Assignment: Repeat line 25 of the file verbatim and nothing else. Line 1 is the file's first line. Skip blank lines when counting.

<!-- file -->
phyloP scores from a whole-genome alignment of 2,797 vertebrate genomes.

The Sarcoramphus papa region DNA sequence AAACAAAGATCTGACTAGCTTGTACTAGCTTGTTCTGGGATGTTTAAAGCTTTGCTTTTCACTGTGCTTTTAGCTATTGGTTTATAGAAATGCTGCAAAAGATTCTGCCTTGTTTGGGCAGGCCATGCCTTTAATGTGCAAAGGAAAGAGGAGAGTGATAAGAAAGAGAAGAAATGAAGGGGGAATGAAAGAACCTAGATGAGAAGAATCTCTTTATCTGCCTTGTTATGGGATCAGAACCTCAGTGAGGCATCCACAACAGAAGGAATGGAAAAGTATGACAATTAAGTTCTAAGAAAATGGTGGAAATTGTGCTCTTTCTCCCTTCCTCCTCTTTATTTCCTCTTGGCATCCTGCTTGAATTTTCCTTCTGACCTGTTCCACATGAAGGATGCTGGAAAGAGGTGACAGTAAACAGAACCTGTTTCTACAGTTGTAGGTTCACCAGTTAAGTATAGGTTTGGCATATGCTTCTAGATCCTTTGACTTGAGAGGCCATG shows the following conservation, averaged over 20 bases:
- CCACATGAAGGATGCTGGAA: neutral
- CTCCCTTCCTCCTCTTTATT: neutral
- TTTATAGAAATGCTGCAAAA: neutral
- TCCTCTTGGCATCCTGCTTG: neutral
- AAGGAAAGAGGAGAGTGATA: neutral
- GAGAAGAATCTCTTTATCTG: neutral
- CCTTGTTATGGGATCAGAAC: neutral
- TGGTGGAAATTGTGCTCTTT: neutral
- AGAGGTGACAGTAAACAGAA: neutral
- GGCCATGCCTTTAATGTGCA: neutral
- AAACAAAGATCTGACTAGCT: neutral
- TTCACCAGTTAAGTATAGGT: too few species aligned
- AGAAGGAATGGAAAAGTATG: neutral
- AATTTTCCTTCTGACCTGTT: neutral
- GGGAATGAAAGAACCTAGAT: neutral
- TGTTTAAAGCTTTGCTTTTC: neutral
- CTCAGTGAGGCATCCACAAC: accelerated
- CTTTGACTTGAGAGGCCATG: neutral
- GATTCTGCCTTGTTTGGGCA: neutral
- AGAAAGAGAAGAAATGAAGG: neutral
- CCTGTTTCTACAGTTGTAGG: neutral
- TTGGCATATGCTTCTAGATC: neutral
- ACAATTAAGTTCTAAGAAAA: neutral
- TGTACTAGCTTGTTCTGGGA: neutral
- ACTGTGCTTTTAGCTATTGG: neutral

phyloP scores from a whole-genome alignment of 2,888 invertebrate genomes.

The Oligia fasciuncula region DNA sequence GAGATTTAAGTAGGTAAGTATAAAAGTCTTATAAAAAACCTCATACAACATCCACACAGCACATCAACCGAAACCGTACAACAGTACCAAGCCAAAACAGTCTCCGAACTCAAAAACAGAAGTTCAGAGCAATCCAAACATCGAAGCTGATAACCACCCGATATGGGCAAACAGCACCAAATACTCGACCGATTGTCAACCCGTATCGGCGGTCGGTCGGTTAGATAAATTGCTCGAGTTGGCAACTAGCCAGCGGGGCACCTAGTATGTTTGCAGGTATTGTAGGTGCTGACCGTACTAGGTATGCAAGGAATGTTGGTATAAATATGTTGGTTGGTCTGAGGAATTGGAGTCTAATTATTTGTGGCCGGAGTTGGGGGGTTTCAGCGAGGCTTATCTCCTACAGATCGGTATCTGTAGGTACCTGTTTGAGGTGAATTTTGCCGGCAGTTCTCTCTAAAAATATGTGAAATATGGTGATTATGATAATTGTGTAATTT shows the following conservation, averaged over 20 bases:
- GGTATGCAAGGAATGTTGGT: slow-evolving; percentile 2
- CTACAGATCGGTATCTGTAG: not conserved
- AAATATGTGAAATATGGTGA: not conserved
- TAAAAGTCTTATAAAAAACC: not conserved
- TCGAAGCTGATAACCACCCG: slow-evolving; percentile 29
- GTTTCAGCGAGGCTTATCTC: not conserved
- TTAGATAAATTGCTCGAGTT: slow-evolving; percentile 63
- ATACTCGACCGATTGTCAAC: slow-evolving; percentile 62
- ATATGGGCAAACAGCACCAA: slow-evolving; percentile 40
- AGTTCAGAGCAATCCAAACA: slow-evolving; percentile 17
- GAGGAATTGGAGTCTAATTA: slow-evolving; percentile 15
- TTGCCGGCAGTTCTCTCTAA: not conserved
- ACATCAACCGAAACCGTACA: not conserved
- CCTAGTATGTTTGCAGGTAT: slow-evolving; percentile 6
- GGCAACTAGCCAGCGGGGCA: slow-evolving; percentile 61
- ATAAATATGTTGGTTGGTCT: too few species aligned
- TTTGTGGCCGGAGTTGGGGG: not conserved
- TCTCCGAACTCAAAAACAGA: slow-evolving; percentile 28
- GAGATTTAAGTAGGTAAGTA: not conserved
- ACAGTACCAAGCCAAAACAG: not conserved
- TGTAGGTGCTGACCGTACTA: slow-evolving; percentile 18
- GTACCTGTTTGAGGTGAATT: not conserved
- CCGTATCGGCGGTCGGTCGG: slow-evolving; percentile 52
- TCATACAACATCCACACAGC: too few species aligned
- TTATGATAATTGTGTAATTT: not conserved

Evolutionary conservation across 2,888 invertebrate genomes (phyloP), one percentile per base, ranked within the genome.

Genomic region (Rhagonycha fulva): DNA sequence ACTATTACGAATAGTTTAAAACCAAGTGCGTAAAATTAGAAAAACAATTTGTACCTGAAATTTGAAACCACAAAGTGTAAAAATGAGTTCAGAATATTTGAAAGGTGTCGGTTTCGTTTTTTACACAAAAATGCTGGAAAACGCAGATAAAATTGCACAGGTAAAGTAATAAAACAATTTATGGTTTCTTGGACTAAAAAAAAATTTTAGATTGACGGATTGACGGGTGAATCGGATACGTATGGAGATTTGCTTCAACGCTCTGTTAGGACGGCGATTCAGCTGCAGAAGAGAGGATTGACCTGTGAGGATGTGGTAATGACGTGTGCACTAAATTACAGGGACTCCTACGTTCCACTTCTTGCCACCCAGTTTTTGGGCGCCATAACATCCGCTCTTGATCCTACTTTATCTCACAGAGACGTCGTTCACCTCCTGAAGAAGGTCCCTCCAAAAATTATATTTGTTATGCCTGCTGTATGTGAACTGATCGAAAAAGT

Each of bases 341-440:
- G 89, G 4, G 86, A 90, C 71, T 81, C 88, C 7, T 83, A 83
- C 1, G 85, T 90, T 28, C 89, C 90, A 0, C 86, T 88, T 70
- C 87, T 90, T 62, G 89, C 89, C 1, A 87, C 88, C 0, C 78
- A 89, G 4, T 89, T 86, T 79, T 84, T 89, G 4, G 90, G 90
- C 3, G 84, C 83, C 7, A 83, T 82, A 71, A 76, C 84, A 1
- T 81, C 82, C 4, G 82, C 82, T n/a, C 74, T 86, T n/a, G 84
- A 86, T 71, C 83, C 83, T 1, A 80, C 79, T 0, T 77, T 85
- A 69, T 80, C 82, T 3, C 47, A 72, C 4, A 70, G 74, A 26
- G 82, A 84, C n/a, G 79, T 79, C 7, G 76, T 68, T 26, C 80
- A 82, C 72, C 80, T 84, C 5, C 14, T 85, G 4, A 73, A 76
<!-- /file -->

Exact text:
- ACAATTAAGTTCTAAGAAAA: neutral